desire you would give leave that the jurisdiction of this House
might be spoken to. I doubt not but it may be fully made
out that what we have done is warrantable by former precedents. If the House of Lords and Star-chamber might pass
greater sentences, surely we may.
I desire that this business may be fully debated. It may
be justified, what you have done.
I was for punishing him by death: I am not ashamed to
own it, it was my conscience. I am no advocate for him. I
see no cause to abate any thing of his punishment. This will
bring the shame upon you, and clear and own him. But I
desire, till there be a satisfaction, to every man's conscience, as
to the jurisdiction, that you will suspend the punishment till
Tuesday, and connect my desires with that, that liberty might
also be given to speak to the jurisdiction.
Mr. Bond. I desire, for your ease, in regard you are not
well, that the House may be resolved into a Grand Committee,
and I doubt not but we shall give one another satisfaction.
Mr. Speaker. I am beholden to this gentleman; yet I
desire you would take no care for me till I complain myself.
Sir Gilbert Pickering. The punishment should be suspended. Otherwise, while debating the legality of the sentence,
the greatest part will be performed. I cannot see any such
inconveniency by reprieving for two or three days. I am
confident it will give all parties satisfaction.
Mr. Hussey. The motion that was first made was to suspend the execution for a week. It has been firsted and seconded. I desire it may be put to the question.
Mr. Robinson. I shall be pulled out of this House, before I shall condescend to speak to this jurisdiction. If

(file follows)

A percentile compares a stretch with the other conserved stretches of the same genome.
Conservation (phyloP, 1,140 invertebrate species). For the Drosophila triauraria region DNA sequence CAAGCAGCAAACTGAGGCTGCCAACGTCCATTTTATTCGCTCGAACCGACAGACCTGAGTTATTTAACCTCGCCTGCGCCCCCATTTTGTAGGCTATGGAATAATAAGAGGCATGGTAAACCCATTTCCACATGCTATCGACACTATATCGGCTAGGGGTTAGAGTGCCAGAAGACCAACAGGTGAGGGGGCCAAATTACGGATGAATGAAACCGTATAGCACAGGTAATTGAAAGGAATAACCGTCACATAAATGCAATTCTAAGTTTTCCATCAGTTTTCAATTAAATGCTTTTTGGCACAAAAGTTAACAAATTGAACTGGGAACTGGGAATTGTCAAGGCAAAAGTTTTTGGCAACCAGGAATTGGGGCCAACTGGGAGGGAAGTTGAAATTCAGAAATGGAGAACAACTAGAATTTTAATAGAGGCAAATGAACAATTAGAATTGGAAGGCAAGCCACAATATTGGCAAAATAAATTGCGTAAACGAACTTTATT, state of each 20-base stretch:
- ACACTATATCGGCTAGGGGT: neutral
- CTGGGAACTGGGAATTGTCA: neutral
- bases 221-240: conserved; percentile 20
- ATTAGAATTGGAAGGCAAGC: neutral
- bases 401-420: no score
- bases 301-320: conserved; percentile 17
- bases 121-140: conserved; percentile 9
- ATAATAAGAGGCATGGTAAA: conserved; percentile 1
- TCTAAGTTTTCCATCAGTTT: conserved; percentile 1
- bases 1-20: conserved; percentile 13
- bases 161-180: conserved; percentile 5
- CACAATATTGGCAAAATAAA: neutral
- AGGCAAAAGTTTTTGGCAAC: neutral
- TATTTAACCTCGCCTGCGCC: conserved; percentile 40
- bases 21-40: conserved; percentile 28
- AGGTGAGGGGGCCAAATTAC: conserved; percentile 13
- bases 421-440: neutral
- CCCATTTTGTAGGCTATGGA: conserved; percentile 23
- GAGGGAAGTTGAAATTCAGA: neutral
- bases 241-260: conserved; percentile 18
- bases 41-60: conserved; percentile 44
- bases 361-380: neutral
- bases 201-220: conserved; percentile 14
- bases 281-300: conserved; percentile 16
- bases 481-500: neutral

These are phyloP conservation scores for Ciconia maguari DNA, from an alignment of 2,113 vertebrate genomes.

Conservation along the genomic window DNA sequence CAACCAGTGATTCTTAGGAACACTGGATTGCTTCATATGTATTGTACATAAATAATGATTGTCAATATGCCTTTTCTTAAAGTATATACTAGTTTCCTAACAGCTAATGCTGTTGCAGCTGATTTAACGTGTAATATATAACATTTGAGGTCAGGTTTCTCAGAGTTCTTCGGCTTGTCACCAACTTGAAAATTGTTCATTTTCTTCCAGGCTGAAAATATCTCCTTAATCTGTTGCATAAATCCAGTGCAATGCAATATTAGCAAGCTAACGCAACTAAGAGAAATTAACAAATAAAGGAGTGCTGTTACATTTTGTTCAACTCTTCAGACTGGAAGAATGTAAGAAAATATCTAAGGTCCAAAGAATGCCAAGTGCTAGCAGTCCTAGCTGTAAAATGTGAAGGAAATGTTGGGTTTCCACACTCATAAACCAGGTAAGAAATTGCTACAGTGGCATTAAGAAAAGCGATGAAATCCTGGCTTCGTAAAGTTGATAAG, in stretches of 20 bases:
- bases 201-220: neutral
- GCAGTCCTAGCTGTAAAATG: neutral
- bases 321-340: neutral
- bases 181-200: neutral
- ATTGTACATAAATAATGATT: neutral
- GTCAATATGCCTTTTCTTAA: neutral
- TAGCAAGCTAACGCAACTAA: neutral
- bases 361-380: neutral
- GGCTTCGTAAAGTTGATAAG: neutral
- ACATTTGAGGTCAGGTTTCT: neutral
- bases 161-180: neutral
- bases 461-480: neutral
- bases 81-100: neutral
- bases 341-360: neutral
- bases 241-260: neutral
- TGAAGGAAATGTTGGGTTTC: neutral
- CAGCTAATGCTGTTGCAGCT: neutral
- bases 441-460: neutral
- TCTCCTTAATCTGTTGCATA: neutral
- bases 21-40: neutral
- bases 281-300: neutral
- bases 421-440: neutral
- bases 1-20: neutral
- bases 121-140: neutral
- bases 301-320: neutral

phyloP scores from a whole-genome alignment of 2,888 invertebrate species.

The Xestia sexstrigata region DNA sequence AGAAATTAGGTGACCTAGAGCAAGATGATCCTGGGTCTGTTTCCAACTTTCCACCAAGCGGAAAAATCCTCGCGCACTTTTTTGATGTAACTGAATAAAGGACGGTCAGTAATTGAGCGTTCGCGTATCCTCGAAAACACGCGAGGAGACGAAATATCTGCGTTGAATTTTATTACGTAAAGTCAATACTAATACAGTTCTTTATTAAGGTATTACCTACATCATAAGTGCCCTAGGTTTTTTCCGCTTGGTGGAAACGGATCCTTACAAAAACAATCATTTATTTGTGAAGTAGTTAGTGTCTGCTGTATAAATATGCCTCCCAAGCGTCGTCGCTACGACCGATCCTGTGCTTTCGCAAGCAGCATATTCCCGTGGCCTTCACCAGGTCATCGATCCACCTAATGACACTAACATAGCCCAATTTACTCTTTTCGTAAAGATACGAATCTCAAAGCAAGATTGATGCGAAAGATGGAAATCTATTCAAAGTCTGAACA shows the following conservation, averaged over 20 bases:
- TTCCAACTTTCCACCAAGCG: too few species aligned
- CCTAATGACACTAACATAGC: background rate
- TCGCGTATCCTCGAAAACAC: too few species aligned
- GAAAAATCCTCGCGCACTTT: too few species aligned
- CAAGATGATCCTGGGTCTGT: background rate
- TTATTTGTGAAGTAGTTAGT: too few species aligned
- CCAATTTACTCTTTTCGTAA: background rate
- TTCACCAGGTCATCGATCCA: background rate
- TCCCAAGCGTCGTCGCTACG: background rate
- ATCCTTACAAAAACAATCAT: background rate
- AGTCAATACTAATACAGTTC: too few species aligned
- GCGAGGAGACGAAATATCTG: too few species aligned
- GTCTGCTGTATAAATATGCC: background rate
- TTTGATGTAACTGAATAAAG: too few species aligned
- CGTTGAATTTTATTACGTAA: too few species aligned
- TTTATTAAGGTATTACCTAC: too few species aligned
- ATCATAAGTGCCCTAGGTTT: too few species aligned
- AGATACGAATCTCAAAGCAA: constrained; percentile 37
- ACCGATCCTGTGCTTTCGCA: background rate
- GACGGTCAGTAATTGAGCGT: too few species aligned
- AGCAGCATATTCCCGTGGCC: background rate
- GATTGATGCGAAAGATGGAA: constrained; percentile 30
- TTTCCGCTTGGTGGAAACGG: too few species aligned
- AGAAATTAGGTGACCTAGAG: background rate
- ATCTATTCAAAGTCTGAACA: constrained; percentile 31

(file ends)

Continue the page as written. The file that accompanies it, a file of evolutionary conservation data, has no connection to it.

you preserve not that, which is salus populi, the privilege of
Parliament, you overthrow all the people's liberties. I shall
be loth to part with this privilege. I cannot haply, if I would.
We cannot give away the fountain. The streams cannot give
away the head. I would have this business seriously debated.
His Highness and we must be mild one to another. The
letter is very modest. The supreme judicatory is originally
in the people. The Instrument says, that the legislative
power shall be in a Parliament and a single person, but it
says not the supreme judicatory of the nation. The further
such debates are entered into, the worse.
Colonel Purefoy, Mr. Puller, and Mr. Moody. If you
reprieve this person, you must do it of yourselves. His
Highness does not desire it. We see the inconvenience of
reprieving him. Before, he was let out of Exeter goal, (fn. 5) and
what was the issue ? He rode in triumph, presently after, into
Bristol, (fn. 6) and this very week's reprieve has brought the mischief of people coming to worship him.
Mr. Downing. I am confident it is not in his heart to give
the least countenance to such persons. I know it is not his
intentions to have this punishment respited, and this, by the
importunity of such as are afraid of the consequence. I
would have us return this short answer to the letter, that we
take ourselves to be a Parliament, with all appurtenances;
and, therefore, we did it by our judicatory power, being the
supreme judicatory of the nation. When the letter came